Forty-eight bariatric surgeries were carried out in the first half of 2019, according to figures provided to the Medical Independent (MI).
Twenty-five such surgeries took place in St Vincent’s University Hospital (SVUH), Dublin, and eight in St Michael’s Hospital, Dún Laoghaire, representing 33 in the first six months of this year, according to the Ireland East Hospital Group.
During all of last year, 60 bariatric surgeries were undertaken in SVUH and 17 in St Michael’s, representing 77 in total.
A spokesperson for Saolta University Health Care Group told MI that 15 bariatric surgeries had taken place at University Hospital Galway to the end of June. In 2018, there was a total of 30.
In an interview with MI, HSE Clinical Lead for Obesity Prof Donal O’Shea said levels of bariatric surgery in Ireland were too low. He said he would be seeking investment in the Budget to fund greater levels of surgery.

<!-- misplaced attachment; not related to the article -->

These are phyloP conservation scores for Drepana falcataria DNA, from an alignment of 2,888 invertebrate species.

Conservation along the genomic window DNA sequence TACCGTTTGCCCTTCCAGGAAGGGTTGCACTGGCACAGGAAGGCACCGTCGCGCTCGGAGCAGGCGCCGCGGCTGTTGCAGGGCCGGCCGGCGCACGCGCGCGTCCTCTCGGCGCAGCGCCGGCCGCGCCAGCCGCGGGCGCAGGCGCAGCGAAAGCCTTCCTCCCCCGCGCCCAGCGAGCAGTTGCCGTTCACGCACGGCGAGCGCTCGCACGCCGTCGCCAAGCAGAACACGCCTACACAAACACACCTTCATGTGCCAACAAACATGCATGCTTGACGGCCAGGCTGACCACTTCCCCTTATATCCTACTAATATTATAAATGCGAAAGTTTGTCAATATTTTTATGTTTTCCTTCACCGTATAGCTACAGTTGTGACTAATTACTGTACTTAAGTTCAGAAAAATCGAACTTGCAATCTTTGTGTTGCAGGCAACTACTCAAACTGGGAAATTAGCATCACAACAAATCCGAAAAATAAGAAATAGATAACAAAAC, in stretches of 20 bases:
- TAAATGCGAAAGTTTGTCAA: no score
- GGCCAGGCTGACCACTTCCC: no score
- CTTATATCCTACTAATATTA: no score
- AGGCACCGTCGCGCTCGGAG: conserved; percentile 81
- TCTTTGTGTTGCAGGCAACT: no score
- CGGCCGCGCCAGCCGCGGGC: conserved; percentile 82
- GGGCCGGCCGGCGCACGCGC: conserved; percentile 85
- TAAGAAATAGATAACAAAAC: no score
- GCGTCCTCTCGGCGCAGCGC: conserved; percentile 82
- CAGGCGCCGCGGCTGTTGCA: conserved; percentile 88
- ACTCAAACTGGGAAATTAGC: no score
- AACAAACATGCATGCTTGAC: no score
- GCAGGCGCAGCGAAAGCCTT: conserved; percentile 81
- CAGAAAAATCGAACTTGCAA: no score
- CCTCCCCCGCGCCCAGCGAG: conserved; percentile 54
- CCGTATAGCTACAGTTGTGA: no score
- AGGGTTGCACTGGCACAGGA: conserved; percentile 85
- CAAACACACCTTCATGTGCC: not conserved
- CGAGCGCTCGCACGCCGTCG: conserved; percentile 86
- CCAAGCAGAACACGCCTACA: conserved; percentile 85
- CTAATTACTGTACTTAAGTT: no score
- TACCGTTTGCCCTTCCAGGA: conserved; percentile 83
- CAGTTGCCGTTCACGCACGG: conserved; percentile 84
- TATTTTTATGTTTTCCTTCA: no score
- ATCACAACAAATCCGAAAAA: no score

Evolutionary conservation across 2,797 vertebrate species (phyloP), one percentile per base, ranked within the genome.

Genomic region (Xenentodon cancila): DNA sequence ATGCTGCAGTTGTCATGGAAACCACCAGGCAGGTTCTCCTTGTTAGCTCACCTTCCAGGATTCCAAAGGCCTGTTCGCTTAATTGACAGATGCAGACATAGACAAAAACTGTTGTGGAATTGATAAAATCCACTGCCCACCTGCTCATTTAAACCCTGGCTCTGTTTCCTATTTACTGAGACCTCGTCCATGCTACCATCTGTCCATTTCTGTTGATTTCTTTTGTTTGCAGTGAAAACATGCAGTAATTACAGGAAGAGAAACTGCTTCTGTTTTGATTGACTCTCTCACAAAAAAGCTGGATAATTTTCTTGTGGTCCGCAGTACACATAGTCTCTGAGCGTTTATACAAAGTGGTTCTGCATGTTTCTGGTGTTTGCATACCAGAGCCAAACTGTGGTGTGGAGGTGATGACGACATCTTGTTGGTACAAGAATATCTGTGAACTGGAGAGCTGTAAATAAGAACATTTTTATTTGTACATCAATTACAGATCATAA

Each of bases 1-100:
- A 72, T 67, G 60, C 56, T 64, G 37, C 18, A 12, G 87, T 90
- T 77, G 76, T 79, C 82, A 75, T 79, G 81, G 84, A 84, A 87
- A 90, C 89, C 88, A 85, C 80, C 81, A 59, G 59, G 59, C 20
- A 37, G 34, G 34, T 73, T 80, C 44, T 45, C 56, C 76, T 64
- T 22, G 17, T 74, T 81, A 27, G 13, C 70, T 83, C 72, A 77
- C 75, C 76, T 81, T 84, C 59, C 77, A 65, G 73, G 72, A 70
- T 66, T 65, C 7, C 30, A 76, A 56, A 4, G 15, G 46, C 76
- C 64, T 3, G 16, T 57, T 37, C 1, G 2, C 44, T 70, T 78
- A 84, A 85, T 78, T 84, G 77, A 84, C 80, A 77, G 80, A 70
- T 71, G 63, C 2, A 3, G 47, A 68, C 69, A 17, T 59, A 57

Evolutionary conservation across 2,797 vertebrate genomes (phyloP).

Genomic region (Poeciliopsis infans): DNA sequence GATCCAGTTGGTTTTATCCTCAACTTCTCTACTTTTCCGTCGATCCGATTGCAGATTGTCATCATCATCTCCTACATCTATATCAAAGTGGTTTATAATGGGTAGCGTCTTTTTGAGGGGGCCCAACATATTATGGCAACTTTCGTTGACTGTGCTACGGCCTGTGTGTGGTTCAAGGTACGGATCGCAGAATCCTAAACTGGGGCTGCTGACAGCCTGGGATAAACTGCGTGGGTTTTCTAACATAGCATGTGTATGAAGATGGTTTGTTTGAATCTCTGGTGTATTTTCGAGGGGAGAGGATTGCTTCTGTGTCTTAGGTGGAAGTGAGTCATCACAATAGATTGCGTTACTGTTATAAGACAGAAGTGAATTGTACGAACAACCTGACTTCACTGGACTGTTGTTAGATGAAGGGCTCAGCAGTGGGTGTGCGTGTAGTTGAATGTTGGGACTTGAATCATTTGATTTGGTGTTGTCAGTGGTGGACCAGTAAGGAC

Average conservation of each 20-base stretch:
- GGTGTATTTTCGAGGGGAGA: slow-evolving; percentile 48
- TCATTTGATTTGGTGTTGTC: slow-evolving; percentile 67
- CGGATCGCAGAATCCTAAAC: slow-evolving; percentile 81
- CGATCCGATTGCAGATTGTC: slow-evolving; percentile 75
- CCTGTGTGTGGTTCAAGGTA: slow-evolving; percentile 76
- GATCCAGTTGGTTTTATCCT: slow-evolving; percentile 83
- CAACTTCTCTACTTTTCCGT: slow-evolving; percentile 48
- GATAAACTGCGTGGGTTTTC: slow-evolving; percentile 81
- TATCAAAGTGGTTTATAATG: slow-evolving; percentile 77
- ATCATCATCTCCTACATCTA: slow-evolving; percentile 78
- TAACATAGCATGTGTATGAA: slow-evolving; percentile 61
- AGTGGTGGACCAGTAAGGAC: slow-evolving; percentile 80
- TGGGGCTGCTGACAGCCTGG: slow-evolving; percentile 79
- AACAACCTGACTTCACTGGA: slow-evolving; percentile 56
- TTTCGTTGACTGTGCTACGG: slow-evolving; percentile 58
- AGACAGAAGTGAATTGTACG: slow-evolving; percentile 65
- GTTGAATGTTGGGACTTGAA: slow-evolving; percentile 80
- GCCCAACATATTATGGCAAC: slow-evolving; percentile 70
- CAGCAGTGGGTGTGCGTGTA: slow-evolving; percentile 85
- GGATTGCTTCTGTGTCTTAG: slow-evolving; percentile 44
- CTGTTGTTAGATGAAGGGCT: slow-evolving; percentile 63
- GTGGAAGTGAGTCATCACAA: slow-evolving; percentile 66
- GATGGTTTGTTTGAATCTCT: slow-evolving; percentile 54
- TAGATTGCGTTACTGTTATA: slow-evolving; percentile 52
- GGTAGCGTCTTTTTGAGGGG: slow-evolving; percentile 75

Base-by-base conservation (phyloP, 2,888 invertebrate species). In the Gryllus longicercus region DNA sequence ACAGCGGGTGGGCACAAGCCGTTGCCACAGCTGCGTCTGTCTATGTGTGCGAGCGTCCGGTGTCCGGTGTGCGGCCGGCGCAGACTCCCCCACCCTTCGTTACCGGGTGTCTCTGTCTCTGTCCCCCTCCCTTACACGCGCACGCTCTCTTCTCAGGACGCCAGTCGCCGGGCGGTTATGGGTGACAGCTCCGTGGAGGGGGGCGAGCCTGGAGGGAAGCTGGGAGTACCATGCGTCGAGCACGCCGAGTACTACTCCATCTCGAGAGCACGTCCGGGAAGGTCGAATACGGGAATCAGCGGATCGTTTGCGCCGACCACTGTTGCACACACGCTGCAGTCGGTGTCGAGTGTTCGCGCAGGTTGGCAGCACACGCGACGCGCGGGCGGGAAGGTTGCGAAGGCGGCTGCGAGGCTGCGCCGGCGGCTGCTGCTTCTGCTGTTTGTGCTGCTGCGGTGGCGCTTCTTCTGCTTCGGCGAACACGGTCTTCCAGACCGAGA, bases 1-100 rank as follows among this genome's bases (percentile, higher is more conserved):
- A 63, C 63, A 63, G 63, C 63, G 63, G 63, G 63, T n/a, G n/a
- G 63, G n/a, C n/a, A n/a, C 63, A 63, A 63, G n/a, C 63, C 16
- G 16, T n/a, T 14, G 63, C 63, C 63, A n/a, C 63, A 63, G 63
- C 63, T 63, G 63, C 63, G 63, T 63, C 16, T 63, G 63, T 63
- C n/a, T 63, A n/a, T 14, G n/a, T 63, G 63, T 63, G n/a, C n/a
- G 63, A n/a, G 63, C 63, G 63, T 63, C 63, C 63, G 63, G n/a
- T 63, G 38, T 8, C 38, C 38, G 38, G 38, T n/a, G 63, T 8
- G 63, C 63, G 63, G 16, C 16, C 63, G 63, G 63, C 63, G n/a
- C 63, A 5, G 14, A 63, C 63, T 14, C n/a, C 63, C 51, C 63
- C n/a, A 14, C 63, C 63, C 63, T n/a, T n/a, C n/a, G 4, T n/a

During last year’s estimates process, Prof O’Shea sought funding for “100 surgeries in each of the two existing centres, Saolta and Ireland East”. However, “we didn’t get it”.
“We are going back this year [looking] for an uplift of closer to 150 surgeries in the Ireland East Group and to get the Saolta Group up to the 100,” he told MI. According to Prof O’Shea, this would still be “way below what we need to be at, but you do need to grow into the volume”.
He underlined that funding for the national obesity policy and action plan, which was launched almost three years ago, was “absolutely essential”.
A Department of Health spokesperson told MI: “The issue of the number of bariatric surgeries will be considered in the context of overall service planning with the HSE”.
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